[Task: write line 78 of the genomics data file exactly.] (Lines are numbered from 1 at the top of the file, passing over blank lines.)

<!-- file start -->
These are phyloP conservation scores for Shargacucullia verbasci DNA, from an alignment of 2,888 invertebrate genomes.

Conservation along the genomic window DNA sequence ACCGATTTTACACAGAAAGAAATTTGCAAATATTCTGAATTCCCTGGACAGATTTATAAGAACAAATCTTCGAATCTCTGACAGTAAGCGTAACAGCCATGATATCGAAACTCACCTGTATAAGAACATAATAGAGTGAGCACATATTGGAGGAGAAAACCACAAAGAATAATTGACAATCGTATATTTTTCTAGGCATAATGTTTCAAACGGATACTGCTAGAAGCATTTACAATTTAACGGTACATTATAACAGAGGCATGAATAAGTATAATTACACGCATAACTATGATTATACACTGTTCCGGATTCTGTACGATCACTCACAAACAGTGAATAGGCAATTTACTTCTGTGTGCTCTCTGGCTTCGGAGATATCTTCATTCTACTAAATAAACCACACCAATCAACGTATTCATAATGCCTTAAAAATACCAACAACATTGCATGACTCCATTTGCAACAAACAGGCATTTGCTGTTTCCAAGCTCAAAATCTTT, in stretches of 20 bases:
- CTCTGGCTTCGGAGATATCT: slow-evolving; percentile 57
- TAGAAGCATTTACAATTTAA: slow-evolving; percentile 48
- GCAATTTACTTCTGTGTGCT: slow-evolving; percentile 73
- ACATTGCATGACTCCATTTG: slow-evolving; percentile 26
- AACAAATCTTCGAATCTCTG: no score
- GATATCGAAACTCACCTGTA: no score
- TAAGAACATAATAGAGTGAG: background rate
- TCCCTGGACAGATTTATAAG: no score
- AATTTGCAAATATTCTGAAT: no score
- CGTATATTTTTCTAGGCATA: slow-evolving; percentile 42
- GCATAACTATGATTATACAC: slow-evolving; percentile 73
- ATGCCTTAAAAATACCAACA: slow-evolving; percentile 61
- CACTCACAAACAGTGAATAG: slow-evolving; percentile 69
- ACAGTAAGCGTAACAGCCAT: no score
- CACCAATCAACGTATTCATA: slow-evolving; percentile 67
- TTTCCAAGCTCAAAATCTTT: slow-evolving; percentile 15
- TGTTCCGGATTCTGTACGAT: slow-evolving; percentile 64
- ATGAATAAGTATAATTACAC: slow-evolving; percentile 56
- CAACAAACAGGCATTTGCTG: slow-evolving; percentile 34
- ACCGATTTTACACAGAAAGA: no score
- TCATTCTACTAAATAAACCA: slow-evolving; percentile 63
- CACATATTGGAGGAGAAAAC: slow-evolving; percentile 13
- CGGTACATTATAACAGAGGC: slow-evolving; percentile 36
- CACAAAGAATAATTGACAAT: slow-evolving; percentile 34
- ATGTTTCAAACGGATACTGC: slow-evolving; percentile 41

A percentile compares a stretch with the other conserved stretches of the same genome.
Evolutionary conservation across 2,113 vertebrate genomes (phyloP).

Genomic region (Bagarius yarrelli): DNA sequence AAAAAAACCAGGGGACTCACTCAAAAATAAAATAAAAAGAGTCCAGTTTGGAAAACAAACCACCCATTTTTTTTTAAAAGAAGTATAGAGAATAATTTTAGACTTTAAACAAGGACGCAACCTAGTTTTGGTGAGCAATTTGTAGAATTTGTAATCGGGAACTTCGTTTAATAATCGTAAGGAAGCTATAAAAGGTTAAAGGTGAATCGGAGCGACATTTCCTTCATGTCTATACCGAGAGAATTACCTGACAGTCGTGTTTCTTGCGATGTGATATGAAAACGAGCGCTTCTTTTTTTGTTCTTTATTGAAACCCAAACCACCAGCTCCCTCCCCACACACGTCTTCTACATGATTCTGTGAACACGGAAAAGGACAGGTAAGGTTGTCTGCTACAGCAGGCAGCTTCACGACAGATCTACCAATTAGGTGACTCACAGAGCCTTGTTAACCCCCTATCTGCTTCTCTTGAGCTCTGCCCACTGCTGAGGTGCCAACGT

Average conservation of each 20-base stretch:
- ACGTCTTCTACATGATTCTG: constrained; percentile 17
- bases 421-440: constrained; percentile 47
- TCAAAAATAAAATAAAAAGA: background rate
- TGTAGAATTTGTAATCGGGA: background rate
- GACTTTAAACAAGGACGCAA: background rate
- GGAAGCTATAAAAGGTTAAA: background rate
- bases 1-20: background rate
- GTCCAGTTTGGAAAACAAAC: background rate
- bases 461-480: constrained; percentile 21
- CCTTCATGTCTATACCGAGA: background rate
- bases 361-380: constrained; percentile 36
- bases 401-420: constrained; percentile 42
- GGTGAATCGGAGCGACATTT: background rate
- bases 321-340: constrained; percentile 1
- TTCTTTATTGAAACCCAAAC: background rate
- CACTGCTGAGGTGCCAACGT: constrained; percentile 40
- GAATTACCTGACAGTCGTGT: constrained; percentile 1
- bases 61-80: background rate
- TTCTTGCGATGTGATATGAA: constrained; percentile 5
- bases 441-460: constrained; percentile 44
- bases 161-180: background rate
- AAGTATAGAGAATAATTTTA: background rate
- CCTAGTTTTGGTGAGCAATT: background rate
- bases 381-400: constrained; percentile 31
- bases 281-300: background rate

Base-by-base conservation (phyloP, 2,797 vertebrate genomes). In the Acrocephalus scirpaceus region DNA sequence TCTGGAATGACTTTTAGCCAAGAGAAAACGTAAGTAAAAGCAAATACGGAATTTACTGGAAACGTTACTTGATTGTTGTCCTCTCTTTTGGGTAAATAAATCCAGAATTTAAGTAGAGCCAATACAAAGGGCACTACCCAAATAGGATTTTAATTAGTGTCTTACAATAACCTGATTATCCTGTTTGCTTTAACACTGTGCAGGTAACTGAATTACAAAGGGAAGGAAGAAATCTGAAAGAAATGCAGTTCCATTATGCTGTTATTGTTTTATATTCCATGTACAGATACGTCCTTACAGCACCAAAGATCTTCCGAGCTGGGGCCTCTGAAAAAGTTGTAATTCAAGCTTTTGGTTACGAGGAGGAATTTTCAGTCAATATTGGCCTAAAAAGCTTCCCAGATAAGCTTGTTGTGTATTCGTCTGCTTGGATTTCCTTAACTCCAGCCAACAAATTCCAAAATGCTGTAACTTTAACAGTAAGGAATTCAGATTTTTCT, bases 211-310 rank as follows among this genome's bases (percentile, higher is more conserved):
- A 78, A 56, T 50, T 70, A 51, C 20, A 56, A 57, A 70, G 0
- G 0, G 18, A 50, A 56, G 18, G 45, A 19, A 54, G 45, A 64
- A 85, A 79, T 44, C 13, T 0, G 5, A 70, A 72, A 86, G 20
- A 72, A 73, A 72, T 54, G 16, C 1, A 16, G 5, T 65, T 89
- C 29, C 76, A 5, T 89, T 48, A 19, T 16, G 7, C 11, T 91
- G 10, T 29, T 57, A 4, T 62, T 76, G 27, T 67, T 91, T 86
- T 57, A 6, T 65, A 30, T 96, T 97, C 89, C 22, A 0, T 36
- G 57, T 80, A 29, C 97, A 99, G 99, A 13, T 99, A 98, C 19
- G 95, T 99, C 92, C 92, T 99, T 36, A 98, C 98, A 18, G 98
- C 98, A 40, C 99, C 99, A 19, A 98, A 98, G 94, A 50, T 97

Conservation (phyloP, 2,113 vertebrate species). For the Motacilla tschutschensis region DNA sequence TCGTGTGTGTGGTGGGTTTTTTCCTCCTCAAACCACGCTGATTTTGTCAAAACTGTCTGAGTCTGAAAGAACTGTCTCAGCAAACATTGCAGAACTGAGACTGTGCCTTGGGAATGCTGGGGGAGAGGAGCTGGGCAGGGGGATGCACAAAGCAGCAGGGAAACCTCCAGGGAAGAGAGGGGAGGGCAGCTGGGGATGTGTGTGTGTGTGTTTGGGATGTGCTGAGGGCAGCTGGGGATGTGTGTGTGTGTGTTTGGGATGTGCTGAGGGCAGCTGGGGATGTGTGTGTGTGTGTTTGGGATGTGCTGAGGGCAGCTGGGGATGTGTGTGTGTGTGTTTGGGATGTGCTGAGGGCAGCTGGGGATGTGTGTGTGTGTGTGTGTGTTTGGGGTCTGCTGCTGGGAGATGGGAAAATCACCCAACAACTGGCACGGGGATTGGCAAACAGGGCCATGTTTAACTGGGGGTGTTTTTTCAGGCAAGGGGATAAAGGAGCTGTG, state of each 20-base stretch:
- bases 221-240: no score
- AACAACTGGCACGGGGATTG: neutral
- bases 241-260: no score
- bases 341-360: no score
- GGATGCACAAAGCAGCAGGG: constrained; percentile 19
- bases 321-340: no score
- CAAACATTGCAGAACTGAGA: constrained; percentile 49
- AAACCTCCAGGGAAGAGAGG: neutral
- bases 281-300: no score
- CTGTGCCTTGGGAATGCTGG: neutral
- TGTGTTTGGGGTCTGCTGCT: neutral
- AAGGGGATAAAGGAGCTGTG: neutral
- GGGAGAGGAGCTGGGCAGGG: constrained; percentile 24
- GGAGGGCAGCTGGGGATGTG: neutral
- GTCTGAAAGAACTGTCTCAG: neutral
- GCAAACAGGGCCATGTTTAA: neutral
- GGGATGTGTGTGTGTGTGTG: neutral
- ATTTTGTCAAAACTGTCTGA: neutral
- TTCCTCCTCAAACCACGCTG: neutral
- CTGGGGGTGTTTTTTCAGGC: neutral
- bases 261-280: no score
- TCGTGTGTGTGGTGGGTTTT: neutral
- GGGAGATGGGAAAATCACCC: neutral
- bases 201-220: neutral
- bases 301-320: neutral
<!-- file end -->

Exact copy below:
- CTGTGCCTTGGGAATGCTGG: neutral